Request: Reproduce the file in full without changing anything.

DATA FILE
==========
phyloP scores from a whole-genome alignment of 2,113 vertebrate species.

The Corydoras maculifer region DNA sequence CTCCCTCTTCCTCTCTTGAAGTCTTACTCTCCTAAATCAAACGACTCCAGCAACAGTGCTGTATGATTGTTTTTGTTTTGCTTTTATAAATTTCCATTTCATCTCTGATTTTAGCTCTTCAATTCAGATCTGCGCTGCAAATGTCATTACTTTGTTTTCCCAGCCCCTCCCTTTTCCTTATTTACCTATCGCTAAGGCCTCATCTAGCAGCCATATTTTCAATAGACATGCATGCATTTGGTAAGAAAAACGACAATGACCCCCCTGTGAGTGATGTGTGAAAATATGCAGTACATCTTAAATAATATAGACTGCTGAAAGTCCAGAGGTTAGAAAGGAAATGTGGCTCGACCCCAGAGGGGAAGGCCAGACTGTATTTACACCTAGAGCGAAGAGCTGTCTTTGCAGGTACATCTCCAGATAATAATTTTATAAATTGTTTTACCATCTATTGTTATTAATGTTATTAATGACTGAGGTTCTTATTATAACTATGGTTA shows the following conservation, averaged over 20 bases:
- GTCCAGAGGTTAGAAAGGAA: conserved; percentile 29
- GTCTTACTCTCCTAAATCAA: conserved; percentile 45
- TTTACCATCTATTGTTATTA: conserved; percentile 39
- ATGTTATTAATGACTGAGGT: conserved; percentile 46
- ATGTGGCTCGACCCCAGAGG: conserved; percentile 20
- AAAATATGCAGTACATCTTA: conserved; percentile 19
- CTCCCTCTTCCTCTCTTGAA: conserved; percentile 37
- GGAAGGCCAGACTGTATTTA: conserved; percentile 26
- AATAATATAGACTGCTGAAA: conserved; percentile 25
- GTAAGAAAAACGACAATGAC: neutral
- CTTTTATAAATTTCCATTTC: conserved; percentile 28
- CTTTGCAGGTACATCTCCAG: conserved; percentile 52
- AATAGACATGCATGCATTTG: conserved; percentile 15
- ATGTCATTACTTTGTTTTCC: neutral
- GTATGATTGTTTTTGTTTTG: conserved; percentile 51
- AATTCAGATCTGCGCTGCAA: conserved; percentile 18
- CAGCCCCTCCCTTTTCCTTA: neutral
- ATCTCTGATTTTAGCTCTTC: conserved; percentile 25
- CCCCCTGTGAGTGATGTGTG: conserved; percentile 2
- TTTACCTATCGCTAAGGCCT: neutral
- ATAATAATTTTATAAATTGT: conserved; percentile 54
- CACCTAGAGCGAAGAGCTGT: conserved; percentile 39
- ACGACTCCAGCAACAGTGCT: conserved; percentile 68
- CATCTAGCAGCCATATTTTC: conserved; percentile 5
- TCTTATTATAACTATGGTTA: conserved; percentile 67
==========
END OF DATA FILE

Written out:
phyloP scores from a whole-genome alignment of 2,113 vertebrate species.

The Corydoras maculifer region DNA sequence CTCCCTCTTCCTCTCTTGAAGTCTTACTCTCCTAAATCAAACGACTCCAGCAACAGTGCTGTATGATTGTTTTTGTTTTGCTTTTATAAATTTCCATTTCATCTCTGATTTTAGCTCTTCAATTCAGATCTGCGCTGCAAATGTCATTACTTTGTTTTCCCAGCCCCTCCCTTTTCCTTATTTACCTATCGCTAAGGCCTCATCTAGCAGCCATATTTTCAATAGACATGCATGCATTTGGTAAGAAAAACGACAATGACCCCCCTGTGAGTGATGTGTGAAAATATGCAGTACATCTTAAATAATATAGACTGCTGAAAGTCCAGAGGTTAGAAAGGAAATGTGGCTCGACCCCAGAGGGGAAGGCCAGACTGTATTTACACCTAGAGCGAAGAGCTGTCTTTGCAGGTACATCTCCAGATAATAATTTTATAAATTGTTTTACCATCTATTGTTATTAATGTTATTAATGACTGAGGTTCTTATTATAACTATGGTTA shows the following conservation, averaged over 20 bases:
- GTCCAGAGGTTAGAAAGGAA: conserved; percentile 29
- GTCTTACTCTCCTAAATCAA: conserved; percentile 45
- TTTACCATCTATTGTTATTA: conserved; percentile 39
- ATGTTATTAATGACTGAGGT: conserved; percentile 46
- ATGTGGCTCGACCCCAGAGG: conserved; percentile 20
- AAAATATGCAGTACATCTTA: conserved; percentile 19
- CTCCCTCTTCCTCTCTTGAA: conserved; percentile 37
- GGAAGGCCAGACTGTATTTA: conserved; percentile 26
- AATAATATAGACTGCTGAAA: conserved; percentile 25
- GTAAGAAAAACGACAATGAC: neutral
- CTTTTATAAATTTCCATTTC: conserved; percentile 28
- CTTTGCAGGTACATCTCCAG: conserved; percentile 52
- AATAGACATGCATGCATTTG: conserved; percentile 15
- ATGTCATTACTTTGTTTTCC: neutral
- GTATGATTGTTTTTGTTTTG: conserved; percentile 51
- AATTCAGATCTGCGCTGCAA: conserved; percentile 18
- CAGCCCCTCCCTTTTCCTTA: neutral
- ATCTCTGATTTTAGCTCTTC: conserved; percentile 25
- CCCCCTGTGAGTGATGTGTG: conserved; percentile 2
- TTTACCTATCGCTAAGGCCT: neutral
- ATAATAATTTTATAAATTGT: conserved; percentile 54
- CACCTAGAGCGAAGAGCTGT: conserved; percentile 39
- ACGACTCCAGCAACAGTGCT: conserved; percentile 68
- CATCTAGCAGCCATATTTTC: conserved; percentile 5
- TCTTATTATAACTATGGTTA: conserved; percentile 67